Five Ways to Host Better Meetings

How do you run good meetings? Much emphasis has recently been placed on the quality of business meetings, but organizations rarely train their employees to lead them. Not all managers are role models for running good meetings.

Most of us learn the hard way, including becoming adept at identifying what we think is an unnecessary meeting.

So how do we do it? This article brings together the quality ingredients that make a good meeting. These ingredients are common to all meetings: those hosted by in-house lawyers, business meetings attended by in-house lawyers and internal meetings of the legal department.

1. Every meeting needs a mission

To be productive, a meeting must have a mission, and this mission must be clearly expressed to all participants.

A mission is, in essence, one or a combination of the following objectives:

  • cascading information (notifying that we will be supporting a new department/project, for example)
  • collect input and discuss (Who has dealt with a similar case in the past? What were the lessons learned?)
  • team brainstorming (e.g. we need to develop a new proposal for the management team)
  • make decisions (e.g. we need to distribute workflows and agree on deliverables)

You’ll have a better meeting if people are aligned on a goal and know their expected contributions in advance.

For example, let’s say Sophie walks into the meeting thinking the team will go into brainstorming mode while James thinks he’ll hear all about a new organization. We use meeting time to shift mindsets and align expectations. We could have aligned expectations from the start, alleviated unnecessary frustrations and made better use of meeting time.

Clearly stating the purpose of the meeting at the opening helps ensure that everyone in attendance agrees on why we are meeting.

2. Then you have to prepare

Preparing for a productive meeting includes:

  • be fully informed on every subject
  • ensure the meeting has an agenda or structure, that each agenda item has an owner or sponsor, and that the time allotted to each item is realistic – unstructured time is part of the structure
  • if the meeting is long, coffee breaks and chat time are building blocks of that meeting – leaving room for healthy disagreement is also part of the structure
  • test the technology in advance if the setup is technology-dependent, such as when the format calls for hybrid participation and some attendees will join virtually – a meeting must be efficient to be productive
  • consider what we are aiming to achieve for each item or takeaway (pre-thinking does not, of course, mean predetermining the outcome; we come into a meeting ready to listen – and hearing from others is what makes the meeting worthwhile)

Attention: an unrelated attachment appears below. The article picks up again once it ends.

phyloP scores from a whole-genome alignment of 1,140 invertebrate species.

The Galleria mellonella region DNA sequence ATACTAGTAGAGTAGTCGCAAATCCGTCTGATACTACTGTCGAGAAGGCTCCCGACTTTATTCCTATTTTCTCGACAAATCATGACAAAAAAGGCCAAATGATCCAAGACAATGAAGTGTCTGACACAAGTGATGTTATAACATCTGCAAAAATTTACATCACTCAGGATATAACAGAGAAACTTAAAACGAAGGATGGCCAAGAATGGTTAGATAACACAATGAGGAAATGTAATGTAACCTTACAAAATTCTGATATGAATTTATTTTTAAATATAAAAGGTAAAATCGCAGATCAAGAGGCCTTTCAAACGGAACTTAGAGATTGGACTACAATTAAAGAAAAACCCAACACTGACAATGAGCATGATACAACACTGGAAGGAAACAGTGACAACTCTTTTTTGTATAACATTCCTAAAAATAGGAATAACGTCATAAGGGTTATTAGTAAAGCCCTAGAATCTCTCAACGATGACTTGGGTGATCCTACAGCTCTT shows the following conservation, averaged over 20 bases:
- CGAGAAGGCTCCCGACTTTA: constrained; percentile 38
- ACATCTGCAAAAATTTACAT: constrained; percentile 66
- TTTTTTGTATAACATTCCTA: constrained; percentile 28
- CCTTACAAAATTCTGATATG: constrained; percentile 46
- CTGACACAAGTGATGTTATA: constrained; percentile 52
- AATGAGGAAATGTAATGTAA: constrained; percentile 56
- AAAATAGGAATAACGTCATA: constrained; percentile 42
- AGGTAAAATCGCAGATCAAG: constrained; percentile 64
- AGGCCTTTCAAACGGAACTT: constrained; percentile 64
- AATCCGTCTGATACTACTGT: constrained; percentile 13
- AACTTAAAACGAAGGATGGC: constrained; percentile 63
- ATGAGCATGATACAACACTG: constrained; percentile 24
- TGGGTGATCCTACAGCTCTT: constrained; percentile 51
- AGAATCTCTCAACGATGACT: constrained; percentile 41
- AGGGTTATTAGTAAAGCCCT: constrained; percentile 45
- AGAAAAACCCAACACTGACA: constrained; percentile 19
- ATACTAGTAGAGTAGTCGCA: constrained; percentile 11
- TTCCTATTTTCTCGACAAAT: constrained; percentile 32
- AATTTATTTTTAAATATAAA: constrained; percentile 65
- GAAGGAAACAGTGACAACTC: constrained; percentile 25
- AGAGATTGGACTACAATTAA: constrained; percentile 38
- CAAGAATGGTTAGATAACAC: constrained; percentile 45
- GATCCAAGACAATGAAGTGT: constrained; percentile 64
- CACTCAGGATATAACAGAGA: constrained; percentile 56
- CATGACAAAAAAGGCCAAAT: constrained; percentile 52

• thinking about how to get feedback at the end of the meeting (for example, using a form, an app, or a three-minute feedback chat at the table) to ensure we hear how our attendees experienced the meeting

The more thorough the preparation, the more focused the meeting.

3. Now, is everyone contributing?

Once the purpose of the meeting is clear to all participants and the meeting has been prepared, there must be attendance for a meeting to be successful. A meeting is called because different experiences, contributions, perspectives and skills are needed.

Participation is cultivated when meetings are focused on people rather than documents. For example, say a meeting has been called to discuss a report, but there is no need to ask what each participant thinks of the results. People are not encouraged to contribute and comment but to listen and take notes.

Large performance meetings with 95-slide presentations rarely engage attendees actively; their organization is centered on dialogue. You can encourage participation by building your agenda around questions to ask rather than items to present.

For example, instead of meeting on “reducing external legal expenses,” you could design your agenda by asking yourself, “How can we reduce our external legal expenses by 15%? »

4. Will we build engagement by assigning roles?

Where the context permits, we can increase engagement by configuring roles in advance. Expected contributions can be focused on expertise, but also on generic roles, such as being the meeting host on a rotating basis.

You can pre-assign the task of wrapping up and circulating action points at the end of the meeting. You can also introduce new roles, like acting as a challenger for specific arguments or serving as a timekeeper to make sure participants stay on track.

When a meeting is about everyone and includes everyone, usually everyone participates.

Some indicators that we are holding inclusive meetings include:

  • improved communication (people talk)
  • come up with a meaningful action plan at the end, and
  • participants who leave the meeting feel energized

5. How is the atmosphere in the room?

Good planning and execution make meetings productive, efficient and useful. But how about making meetings enjoyable and bring a qualitative dimension to our meeting times? For a meeting to be pleasant, the atmosphere in the room must play its part.

Should fun be a recurring ingredient for better meetings? Depending on the context, most of the time a sense of humor and fun can be added – and maintained over time.

For example, you can warm up the room by asking people to share their proudest moment of the week, whether at home or at the office. You can start a meeting with a mini-quiz on unusual service facts.

You can ask our participants to play brain writing – asking everyone to write down their ideas on a post-it and then pass them on to someone else, who will add new ideas. This repeats for a few rounds until the result becomes debatable. And the question could be the first item on the agenda, but could also be this: how can we make our next meeting a better meeting?